Though Yale and New Haven police said they will increase the number of officers in the Crown Street area in response to Sunday night’s shoot-out, nearby business owners said they question whether the downtown nightlife district will be any safer in the upcoming weeks.

[ydn-legacy-photo-inline id=”6221″ ]

City officials released new details Monday about the fight: City Hall spokeswoman Jessica Mayorga said police responded to the corner of College and Crown streets at about 1:50 a.m. Sunday and saw a mob assaulting New Haven resident Ricky Hargett, who had been celebrating his 19th birthday that night. An unknown man then opened fire on Hargett with a handgun at close range, Mayorga said. The gunman missed Hargett but hit two other New Haven residents: Alfred Smith, 22, in the hand and Eric Evans, 19, in the pelvis. Officers attempted to control the chaos when the same gunman opened fire on them as well, Mayorga said.

Police have still not yet found the gunman, who fled south from the scene Sunday morning. Both Smith and Evans were taken to Yale-New Haven Hospital on Sunday with non-life-threatening wounds. Smith has since been released, a hospital spokesman said, though he did not know whether Evans was released. Police have arrested Hargett, the New Haven Register reported.

A search in state judicial records for Ricky Hargett born in 1991 shows that he is awaiting trial on numerous drug charges; a search for Alfred Smith born in 1987 returned numerous felony charges, including possession of narcotics; and a search for Eric Evans born in 1990 shows Evans has pleaded not guilty to burglary and larceny.

[ydn-legacy-photo-inline id=”6245″ ]

All three officers involved in the shooting — Kealyn Navikoff, Jason Jemiola and Christopher Cacela — have been with the New Haven Police Department for just over a year, Mayorga said.

In an e-mail to the Yale community Monday afternoon, Yale Assistant Police Chief Ronnell Higgins said Yale police will add extra patrols along the edges of Old Campus near Crown Street on Thursday, Friday and Saturday nights for an undetermined amount of time. Higgins added that the NHPD will lead the investigation of the shooting.

Still, some business owners said they are uncertain how the area’s nightlife will change in the immediate future. Frank Patrick, the owner of Bar on Crown Street, said he is concerned that fewer patrons will frequent his restaurant in light of the trend of violence in the nightlife district.

On Aug. 14, police found Javier Cosme, 21, of Bridgeport, dead from a gunshot wound in a parking lot near the Gotham Citi nightclub on Crown Street at about 3:40 a.m. Less than 12 hours after the body was found, police arrested three suspects for the killing. Months earlier, on Nov. 28, Bambaata Carr, a 21-year-old social services worker from Hamden, was killed in a fight on the dance floor of Club Sinergy, a now-defunct nightclub on Crown Street. Carr sustained more than 10 stab wounds, and two others were also injured, according to a police report.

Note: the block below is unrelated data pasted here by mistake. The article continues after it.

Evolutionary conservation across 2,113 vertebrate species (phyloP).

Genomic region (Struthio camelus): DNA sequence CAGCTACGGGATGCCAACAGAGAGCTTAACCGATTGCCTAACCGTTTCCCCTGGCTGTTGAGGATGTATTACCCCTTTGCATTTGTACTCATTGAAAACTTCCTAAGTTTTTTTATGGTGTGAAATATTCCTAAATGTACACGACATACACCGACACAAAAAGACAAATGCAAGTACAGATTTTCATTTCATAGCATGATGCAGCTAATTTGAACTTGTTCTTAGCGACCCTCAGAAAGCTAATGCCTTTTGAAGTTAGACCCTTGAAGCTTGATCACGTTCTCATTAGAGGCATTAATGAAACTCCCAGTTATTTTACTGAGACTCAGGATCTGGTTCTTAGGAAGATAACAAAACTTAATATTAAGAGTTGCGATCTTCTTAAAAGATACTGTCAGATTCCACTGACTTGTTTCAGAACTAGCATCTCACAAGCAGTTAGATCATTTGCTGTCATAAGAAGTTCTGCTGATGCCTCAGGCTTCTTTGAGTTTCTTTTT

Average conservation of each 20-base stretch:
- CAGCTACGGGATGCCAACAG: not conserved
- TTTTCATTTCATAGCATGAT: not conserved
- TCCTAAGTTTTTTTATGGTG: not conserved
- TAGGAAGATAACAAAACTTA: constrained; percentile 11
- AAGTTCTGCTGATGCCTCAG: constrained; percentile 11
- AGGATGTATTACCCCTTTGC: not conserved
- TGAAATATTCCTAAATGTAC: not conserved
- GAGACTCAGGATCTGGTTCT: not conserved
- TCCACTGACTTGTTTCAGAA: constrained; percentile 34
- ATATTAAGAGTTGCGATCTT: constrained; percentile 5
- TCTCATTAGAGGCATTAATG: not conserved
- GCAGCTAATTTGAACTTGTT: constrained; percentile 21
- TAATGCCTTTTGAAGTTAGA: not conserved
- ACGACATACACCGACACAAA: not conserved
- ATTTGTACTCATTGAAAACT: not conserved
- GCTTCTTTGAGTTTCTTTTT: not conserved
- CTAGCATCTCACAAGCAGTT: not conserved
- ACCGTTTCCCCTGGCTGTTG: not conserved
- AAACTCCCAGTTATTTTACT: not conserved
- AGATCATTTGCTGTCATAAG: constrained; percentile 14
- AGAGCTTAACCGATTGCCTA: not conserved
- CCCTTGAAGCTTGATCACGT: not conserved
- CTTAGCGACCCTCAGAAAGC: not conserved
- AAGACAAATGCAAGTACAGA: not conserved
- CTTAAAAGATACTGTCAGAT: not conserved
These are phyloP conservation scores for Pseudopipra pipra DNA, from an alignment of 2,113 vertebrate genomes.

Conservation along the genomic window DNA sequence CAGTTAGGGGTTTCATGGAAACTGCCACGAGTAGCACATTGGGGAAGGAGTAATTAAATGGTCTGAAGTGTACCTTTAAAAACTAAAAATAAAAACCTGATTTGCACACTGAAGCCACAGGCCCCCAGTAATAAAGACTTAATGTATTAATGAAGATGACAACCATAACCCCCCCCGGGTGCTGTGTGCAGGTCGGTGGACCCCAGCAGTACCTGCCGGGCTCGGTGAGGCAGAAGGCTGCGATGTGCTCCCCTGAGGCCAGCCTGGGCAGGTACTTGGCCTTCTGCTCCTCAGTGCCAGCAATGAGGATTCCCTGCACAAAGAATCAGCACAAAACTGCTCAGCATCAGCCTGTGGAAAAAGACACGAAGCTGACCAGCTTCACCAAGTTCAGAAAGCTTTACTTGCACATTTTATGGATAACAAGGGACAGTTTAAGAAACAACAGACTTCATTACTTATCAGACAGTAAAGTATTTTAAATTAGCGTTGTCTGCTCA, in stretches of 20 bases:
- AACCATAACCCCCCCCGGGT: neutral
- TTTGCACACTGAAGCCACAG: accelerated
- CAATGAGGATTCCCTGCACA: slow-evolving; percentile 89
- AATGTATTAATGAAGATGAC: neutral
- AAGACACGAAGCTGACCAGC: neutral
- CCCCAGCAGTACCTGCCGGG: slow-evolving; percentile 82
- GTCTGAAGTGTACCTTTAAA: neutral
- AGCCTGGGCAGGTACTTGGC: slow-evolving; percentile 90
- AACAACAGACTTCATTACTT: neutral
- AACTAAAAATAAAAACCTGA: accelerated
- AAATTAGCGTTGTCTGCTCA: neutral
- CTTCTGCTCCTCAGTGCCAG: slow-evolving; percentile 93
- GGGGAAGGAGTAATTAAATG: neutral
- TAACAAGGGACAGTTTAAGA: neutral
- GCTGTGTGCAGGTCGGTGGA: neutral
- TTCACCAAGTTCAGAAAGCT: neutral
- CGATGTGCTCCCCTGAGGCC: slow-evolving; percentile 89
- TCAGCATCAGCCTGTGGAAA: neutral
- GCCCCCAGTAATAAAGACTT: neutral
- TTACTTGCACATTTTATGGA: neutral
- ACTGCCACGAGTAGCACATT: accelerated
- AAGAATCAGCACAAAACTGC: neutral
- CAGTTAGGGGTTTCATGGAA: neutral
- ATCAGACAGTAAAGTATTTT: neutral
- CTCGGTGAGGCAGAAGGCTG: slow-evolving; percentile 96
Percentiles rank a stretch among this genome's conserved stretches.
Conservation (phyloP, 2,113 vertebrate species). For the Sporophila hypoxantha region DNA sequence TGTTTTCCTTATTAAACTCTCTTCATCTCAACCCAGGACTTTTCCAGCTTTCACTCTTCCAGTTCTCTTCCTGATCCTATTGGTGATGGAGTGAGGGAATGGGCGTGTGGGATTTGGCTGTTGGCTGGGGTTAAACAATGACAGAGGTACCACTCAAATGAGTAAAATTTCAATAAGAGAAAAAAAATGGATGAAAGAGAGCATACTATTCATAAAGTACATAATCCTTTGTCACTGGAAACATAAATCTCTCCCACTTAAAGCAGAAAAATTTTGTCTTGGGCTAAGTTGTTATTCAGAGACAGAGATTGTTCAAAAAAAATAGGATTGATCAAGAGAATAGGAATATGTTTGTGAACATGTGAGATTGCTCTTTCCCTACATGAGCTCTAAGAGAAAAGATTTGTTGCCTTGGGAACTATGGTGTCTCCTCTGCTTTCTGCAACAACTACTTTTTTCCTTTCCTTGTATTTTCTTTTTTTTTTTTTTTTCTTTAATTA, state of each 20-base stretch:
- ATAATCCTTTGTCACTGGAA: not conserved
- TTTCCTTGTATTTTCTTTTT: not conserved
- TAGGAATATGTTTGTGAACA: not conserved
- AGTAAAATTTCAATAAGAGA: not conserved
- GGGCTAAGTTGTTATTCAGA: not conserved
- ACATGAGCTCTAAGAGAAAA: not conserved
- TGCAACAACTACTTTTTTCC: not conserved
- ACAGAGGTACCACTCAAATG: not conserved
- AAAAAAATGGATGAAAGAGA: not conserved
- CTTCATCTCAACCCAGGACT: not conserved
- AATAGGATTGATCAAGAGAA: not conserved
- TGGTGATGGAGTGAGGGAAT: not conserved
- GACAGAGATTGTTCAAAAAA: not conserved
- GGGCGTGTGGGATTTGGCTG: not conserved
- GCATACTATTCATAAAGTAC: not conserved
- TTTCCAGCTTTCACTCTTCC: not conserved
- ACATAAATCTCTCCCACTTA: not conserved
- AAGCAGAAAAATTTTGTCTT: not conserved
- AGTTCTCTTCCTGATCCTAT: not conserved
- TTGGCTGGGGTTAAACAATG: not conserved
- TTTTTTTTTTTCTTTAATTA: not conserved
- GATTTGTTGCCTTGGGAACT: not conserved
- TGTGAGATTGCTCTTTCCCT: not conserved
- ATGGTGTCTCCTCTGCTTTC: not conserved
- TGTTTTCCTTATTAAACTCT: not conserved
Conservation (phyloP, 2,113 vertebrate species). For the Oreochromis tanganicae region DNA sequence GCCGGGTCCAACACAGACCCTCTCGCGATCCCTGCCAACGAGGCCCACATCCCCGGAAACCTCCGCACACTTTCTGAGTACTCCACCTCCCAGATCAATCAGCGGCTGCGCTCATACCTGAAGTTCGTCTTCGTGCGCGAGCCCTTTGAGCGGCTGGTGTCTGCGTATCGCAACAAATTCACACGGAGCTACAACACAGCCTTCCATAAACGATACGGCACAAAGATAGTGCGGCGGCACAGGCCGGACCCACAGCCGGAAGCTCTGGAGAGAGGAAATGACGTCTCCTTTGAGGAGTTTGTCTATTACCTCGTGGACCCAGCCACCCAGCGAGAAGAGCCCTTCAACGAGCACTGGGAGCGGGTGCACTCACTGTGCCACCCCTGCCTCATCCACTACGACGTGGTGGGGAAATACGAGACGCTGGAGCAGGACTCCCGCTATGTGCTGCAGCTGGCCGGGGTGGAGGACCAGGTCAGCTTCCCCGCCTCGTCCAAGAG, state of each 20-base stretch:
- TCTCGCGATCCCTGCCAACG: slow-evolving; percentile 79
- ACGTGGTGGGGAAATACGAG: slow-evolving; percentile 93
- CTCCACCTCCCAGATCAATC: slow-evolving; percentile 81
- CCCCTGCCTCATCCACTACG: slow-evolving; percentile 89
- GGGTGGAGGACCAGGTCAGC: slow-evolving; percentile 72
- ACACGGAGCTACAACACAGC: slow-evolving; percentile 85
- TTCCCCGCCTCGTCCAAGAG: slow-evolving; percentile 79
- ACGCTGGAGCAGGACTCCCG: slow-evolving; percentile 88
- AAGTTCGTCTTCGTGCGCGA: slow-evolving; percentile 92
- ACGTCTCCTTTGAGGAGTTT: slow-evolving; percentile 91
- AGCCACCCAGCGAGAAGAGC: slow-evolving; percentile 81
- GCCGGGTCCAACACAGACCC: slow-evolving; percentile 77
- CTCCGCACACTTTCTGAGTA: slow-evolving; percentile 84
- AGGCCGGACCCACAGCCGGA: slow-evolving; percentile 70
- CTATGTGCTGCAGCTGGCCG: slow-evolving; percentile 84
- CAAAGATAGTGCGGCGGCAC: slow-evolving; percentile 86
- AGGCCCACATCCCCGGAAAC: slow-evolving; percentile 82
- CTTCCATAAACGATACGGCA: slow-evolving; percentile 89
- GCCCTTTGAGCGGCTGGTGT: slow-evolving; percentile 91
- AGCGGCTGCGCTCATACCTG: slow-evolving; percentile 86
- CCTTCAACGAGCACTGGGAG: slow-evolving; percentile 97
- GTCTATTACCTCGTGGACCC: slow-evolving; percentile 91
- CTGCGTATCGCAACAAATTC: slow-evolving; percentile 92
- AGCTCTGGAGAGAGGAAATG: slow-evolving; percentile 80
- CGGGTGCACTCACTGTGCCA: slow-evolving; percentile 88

Frank Dean, 72, who has worked at the parking lot next to the bar Hula Hanks for several years, said he was not surprised by the Sunday morning shooting. He said the area has repeatedly been a site of violence in his time there.

“These kids don’t get target practice, so the bullets go all over the place,” he said.

Patrick said he would support Mayor John DeStefano Jr.’s proposal to increase police presence in the area by adding a specially trained security detail. But DeStefano is asking businesses to help pay for the estimated $800,000 increase in officers, and Patrick said some business owners were upset by the proposal the mayor presented to them in August.

Patrick added that by divvying up the cost among clubs based on occupancy, the mayor’s proposal excludes many local bars and clubs such as Geronimo’s, Crown Pizza and Louis’ Lunch — all in the same block of Crown Street as Bar. Many proprietors, including Bar, said they think the amount they would have to pay is unfair, Patrick said. (Under the proposal, Bar would have to pay $22,750 annually with an occupancy of 325 people, while Toad’s Place on York Street would have to pay $49,700 with an occupancy of 710.)

“I’d be more than happy to support it,” Patrick said. “But they haven’t presented us with a good solid plan yet. That’s the problem.”

Brian Phelps, owner of Toad’s Place, said earlier this month that he has no problem with the idea of a bar detail since he already pays for extra police officers on a regular basis (as many as three officers on busy Saturday nights).

“Hiring one cop is like hiring five security guys,” he said.

In an interview Monday evening, Ward 7 Alderwoman Frances “Bitsie” Clark, in whose ward Sunday’s shooting took place, said the gunfight deterring clubgoers from returning to the nightlife district is a “tremendous worry.” But ultimately, she said, downtown safety depends on whether police forces will prevent similar incidents from happening again.

“There’s no question that we haven’t solved how we utilize the police appropriately,” Clark said. “Do we have enough? Should they be on cars or on foot? There are many, many questions about the utilization of police.”